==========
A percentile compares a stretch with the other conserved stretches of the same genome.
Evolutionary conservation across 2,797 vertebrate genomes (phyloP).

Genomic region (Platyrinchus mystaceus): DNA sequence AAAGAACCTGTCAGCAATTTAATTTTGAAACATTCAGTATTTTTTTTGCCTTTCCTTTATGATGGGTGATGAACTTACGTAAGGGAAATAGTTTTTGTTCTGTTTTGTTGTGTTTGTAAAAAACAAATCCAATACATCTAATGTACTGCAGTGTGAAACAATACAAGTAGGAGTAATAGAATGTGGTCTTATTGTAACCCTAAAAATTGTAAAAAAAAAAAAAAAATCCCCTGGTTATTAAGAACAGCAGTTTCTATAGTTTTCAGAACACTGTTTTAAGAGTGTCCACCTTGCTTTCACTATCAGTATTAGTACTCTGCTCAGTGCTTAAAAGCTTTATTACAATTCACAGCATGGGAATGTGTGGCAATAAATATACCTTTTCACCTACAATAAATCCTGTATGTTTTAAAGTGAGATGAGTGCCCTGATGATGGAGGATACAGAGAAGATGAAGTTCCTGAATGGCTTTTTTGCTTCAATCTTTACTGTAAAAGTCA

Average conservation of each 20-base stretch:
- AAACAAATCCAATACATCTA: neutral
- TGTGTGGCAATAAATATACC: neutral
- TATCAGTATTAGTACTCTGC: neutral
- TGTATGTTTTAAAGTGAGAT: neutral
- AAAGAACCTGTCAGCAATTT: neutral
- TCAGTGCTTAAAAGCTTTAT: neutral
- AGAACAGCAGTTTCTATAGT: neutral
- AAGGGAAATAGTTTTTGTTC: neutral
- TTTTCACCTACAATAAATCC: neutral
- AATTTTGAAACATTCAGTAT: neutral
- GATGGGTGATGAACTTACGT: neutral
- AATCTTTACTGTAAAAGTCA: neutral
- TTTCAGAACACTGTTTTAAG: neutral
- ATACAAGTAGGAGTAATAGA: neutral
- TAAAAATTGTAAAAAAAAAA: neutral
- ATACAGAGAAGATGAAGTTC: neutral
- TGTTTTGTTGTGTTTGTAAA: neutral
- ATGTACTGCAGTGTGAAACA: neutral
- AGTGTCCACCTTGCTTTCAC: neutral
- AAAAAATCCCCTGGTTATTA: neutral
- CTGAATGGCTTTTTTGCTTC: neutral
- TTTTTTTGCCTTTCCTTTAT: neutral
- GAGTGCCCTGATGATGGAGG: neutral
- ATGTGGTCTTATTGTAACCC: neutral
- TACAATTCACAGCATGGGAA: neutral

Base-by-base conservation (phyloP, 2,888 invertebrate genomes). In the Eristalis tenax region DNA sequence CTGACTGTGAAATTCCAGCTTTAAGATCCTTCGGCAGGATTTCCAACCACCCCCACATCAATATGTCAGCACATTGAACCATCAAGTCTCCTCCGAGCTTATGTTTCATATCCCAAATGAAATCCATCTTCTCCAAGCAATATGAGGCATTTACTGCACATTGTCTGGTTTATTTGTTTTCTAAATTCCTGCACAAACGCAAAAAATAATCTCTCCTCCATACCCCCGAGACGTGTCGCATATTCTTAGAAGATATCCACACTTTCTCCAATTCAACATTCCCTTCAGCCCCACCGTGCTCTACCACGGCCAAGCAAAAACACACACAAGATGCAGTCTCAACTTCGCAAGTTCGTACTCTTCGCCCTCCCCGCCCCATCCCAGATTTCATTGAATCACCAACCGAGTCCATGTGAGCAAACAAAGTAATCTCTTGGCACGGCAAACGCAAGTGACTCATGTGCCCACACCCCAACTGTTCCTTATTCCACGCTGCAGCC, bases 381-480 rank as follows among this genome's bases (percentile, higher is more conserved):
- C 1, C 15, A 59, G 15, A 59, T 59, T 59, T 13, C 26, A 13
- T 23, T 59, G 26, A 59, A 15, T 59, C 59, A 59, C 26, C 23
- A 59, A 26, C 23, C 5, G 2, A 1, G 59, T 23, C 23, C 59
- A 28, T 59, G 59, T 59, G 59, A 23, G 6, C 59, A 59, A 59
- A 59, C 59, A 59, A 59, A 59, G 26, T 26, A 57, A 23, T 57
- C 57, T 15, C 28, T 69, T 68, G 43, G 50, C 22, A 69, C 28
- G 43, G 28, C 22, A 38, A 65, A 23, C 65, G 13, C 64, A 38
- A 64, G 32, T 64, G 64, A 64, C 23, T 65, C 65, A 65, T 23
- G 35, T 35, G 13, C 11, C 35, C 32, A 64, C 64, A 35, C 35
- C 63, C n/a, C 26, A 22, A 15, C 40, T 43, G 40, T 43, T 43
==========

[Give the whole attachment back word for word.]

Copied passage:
A percentile compares a stretch with the other conserved stretches of the same genome.
Evolutionary conservation across 2,797 vertebrate genomes (phyloP).

Genomic region (Platyrinchus mystaceus): DNA sequence AAAGAACCTGTCAGCAATTTAATTTTGAAACATTCAGTATTTTTTTTGCCTTTCCTTTATGATGGGTGATGAACTTACGTAAGGGAAATAGTTTTTGTTCTGTTTTGTTGTGTTTGTAAAAAACAAATCCAATACATCTAATGTACTGCAGTGTGAAACAATACAAGTAGGAGTAATAGAATGTGGTCTTATTGTAACCCTAAAAATTGTAAAAAAAAAAAAAAAATCCCCTGGTTATTAAGAACAGCAGTTTCTATAGTTTTCAGAACACTGTTTTAAGAGTGTCCACCTTGCTTTCACTATCAGTATTAGTACTCTGCTCAGTGCTTAAAAGCTTTATTACAATTCACAGCATGGGAATGTGTGGCAATAAATATACCTTTTCACCTACAATAAATCCTGTATGTTTTAAAGTGAGATGAGTGCCCTGATGATGGAGGATACAGAGAAGATGAAGTTCCTGAATGGCTTTTTTGCTTCAATCTTTACTGTAAAAGTCA

Average conservation of each 20-base stretch:
- AAACAAATCCAATACATCTA: neutral
- TGTGTGGCAATAAATATACC: neutral
- TATCAGTATTAGTACTCTGC: neutral
- TGTATGTTTTAAAGTGAGAT: neutral
- AAAGAACCTGTCAGCAATTT: neutral
- TCAGTGCTTAAAAGCTTTAT: neutral
- AGAACAGCAGTTTCTATAGT: neutral
- AAGGGAAATAGTTTTTGTTC: neutral
- TTTTCACCTACAATAAATCC: neutral
- AATTTTGAAACATTCAGTAT: neutral
- GATGGGTGATGAACTTACGT: neutral
- AATCTTTACTGTAAAAGTCA: neutral
- TTTCAGAACACTGTTTTAAG: neutral
- ATACAAGTAGGAGTAATAGA: neutral
- TAAAAATTGTAAAAAAAAAA: neutral
- ATACAGAGAAGATGAAGTTC: neutral
- TGTTTTGTTGTGTTTGTAAA: neutral
- ATGTACTGCAGTGTGAAACA: neutral
- AGTGTCCACCTTGCTTTCAC: neutral
- AAAAAATCCCCTGGTTATTA: neutral
- CTGAATGGCTTTTTTGCTTC: neutral
- TTTTTTTGCCTTTCCTTTAT: neutral
- GAGTGCCCTGATGATGGAGG: neutral
- ATGTGGTCTTATTGTAACCC: neutral
- TACAATTCACAGCATGGGAA: neutral

Base-by-base conservation (phyloP, 2,888 invertebrate genomes). In the Eristalis tenax region DNA sequence CTGACTGTGAAATTCCAGCTTTAAGATCCTTCGGCAGGATTTCCAACCACCCCCACATCAATATGTCAGCACATTGAACCATCAAGTCTCCTCCGAGCTTATGTTTCATATCCCAAATGAAATCCATCTTCTCCAAGCAATATGAGGCATTTACTGCACATTGTCTGGTTTATTTGTTTTCTAAATTCCTGCACAAACGCAAAAAATAATCTCTCCTCCATACCCCCGAGACGTGTCGCATATTCTTAGAAGATATCCACACTTTCTCCAATTCAACATTCCCTTCAGCCCCACCGTGCTCTACCACGGCCAAGCAAAAACACACACAAGATGCAGTCTCAACTTCGCAAGTTCGTACTCTTCGCCCTCCCCGCCCCATCCCAGATTTCATTGAATCACCAACCGAGTCCATGTGAGCAAACAAAGTAATCTCTTGGCACGGCAAACGCAAGTGACTCATGTGCCCACACCCCAACTGTTCCTTATTCCACGCTGCAGCC, bases 381-480 rank as follows among this genome's bases (percentile, higher is more conserved):
- C 1, C 15, A 59, G 15, A 59, T 59, T 59, T 13, C 26, A 13
- T 23, T 59, G 26, A 59, A 15, T 59, C 59, A 59, C 26, C 23
- A 59, A 26, C 23, C 5, G 2, A 1, G 59, T 23, C 23, C 59
- A 28, T 59, G 59, T 59, G 59, A 23, G 6, C 59, A 59, A 59
- A 59, C 59, A 59, A 59, A 59, G 26, T 26, A 57, A 23, T 57
- C 57, T 15, C 28, T 69, T 68, G 43, G 50, C 22, A 69, C 28
- G 43, G 28, C 22, A 38, A 65, A 23, C 65, G 13, C 64, A 38
- A 64, G 32, T 64, G 64, A 64, C 23, T 65, C 65, A 65, T 23
- G 35, T 35, G 13, C 11, C 35, C 32, A 64, C 64, A 35, C 35
- C 63, C n/a, C 26, A 22, A 15, C 40, T 43, G 40, T 43, T 43